Dave (Dylan O’Brien) and Aubrey (Britt Robertson) are both interested in the wrong people when they meet at a party, spend one weekend together and learn just what the right person for them might look like. There’s a lot of sex talk, as the title suggests, but this isn’t an American Pie-style romp – it’s actually surprisingly quiet, real and tender. A lot of its success is thanks to the chemistry between O’Brien and Robertson, who dated in real life after meeting on set.
You probably don’t need me to tell you how brilliant this movie is, but I’m going to anyway, just in case. With a dream cast of America Ferrara, Blake Lively, Alexis Bledel and Amber Tamblyn, Sisterhood of the Travelling Pants is as cheesy and odd as the premise suggests: four very different friends find one pair of magical pants that mysteriously fit them all, and use them to stay connected over the course of a summer apart. Once you accept that weirdness and move on, you find a lovely and authentic portrayal of what it’s like to be a teen girl, and how it feels when the worlds around you and within you are changing and you’re not quite sure how to deal with it. If this movie doesn’t make you laugh and cry, you probably don’t have a soul. Sorry.
If the title of this movie reminds you of Nick and Norah’s Infinite Playlist, it’s because they’re both based on books by the same co-authors – David Levithan and Rachel Cohn. This time, the story is about Naomi (Victoria Justice), a teen in love with her gay best friend Ely (Pierson Fode). Things get even more complicated when they both fall for the same guy. While the characters can seem a little irritating at first, the exploration of friendship and the ways you form your own family as you grow up is quite lovely.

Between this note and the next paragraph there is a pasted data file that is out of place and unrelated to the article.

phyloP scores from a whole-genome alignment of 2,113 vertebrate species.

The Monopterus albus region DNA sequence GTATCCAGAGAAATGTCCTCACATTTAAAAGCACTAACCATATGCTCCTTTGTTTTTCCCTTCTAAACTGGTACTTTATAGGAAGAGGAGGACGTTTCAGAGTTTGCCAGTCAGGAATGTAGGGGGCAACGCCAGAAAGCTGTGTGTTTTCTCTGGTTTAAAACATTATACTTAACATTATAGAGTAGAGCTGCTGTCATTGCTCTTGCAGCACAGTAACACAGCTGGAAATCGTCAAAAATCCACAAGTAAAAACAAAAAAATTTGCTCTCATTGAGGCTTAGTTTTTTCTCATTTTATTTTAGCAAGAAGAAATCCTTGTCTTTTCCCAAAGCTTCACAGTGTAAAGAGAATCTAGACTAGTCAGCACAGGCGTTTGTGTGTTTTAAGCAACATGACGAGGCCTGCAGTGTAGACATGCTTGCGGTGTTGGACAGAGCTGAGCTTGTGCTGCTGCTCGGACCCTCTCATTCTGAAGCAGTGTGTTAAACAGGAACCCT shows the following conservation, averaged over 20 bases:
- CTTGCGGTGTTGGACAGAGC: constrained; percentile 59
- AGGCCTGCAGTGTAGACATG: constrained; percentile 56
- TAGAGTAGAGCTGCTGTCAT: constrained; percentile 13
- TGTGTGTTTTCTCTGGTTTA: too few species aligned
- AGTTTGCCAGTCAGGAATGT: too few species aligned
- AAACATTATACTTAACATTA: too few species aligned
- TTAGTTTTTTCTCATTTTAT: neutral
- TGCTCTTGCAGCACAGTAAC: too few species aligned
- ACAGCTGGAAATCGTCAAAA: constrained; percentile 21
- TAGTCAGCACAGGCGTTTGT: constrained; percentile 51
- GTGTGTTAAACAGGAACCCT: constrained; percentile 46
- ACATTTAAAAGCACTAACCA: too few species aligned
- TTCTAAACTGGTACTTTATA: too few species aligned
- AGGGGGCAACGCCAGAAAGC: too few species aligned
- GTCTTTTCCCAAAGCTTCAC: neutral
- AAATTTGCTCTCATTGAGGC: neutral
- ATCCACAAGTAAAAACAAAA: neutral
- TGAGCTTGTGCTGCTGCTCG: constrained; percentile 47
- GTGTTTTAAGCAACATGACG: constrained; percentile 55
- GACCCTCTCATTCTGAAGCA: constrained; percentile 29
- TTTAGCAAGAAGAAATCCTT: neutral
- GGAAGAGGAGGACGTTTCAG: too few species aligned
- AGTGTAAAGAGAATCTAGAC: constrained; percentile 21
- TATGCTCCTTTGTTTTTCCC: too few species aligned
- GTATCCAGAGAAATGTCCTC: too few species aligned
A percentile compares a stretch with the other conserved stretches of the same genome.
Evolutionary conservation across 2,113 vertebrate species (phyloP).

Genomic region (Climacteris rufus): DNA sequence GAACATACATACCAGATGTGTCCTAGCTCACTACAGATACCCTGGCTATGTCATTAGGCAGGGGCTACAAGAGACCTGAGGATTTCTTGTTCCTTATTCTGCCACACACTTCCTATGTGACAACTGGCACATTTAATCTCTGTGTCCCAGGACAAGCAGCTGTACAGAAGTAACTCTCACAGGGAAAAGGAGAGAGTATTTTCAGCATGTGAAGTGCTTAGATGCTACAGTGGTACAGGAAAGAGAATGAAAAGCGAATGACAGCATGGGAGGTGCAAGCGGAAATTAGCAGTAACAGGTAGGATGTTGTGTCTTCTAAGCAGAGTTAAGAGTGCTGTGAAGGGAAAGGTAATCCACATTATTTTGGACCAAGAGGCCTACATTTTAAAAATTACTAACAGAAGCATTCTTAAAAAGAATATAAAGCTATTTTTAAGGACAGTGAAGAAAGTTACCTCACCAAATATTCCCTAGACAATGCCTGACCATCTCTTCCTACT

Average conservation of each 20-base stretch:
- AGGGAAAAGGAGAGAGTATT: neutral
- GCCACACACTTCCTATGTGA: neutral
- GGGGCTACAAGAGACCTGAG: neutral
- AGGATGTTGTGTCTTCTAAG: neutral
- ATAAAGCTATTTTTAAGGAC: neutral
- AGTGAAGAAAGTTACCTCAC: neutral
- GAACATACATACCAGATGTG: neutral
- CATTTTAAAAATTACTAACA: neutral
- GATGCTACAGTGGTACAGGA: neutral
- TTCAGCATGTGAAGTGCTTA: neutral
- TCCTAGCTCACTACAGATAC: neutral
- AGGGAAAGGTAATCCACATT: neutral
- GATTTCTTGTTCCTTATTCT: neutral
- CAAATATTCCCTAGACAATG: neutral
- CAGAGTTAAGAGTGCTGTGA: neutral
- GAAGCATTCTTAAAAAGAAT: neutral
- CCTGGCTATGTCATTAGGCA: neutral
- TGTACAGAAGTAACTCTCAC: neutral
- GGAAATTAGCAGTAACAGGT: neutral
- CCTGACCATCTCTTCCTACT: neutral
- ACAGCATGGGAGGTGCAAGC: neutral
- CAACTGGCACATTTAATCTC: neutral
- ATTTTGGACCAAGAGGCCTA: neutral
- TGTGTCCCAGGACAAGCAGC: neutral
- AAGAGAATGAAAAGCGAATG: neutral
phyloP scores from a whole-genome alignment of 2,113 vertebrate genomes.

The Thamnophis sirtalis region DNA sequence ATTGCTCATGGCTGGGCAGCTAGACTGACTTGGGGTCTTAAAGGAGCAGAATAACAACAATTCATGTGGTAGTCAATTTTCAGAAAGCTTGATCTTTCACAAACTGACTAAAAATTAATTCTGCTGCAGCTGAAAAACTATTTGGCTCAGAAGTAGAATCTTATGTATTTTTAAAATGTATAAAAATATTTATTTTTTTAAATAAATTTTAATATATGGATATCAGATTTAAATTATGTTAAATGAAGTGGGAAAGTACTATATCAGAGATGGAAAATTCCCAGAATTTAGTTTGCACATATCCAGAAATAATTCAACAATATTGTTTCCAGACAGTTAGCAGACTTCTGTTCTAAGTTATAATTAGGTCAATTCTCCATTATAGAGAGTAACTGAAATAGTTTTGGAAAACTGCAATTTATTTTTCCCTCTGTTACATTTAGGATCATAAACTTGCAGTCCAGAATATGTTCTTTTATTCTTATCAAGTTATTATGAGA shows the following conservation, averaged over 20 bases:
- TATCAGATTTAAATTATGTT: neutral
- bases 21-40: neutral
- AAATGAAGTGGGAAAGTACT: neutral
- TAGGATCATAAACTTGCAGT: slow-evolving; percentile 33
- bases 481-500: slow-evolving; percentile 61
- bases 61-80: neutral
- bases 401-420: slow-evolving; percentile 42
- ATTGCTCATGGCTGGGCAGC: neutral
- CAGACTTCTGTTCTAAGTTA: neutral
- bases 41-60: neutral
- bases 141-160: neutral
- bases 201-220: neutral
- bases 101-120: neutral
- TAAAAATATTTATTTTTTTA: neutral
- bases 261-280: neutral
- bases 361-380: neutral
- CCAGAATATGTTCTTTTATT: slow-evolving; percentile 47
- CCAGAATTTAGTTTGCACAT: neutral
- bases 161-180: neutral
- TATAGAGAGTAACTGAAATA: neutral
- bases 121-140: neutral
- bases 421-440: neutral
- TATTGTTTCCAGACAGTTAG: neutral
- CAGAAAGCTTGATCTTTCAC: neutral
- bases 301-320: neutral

Teen movies to avoid
Elle Evans (Joey King) and Lee Flynn (Joel Courntey) have been best friends their whole lives, but their friendship falls apart when Elle starts dating Lee’s older brother, the hunky Noah Flynn (Australia’s own Jacob Elordi). Despite the young performers trying their best (and a wasted Molly Ringwald trying her best as the Flynn boys’ mother), the movie is a hollow, gross and misogynistic mess.
Despite being released in 2018, it somehow ends up being far less progressive than the classic teen movies it so desperately wants to be and so blatantly copies. Like To All the Boys I’ve Loved Before, The Kissing Booth was one of the most rewatched movies on Netflix last year – only this time, there’s no good reason, other than that sometimes people make really questionable choices in the privacy of their own home.
Sierra Burgess is a Loser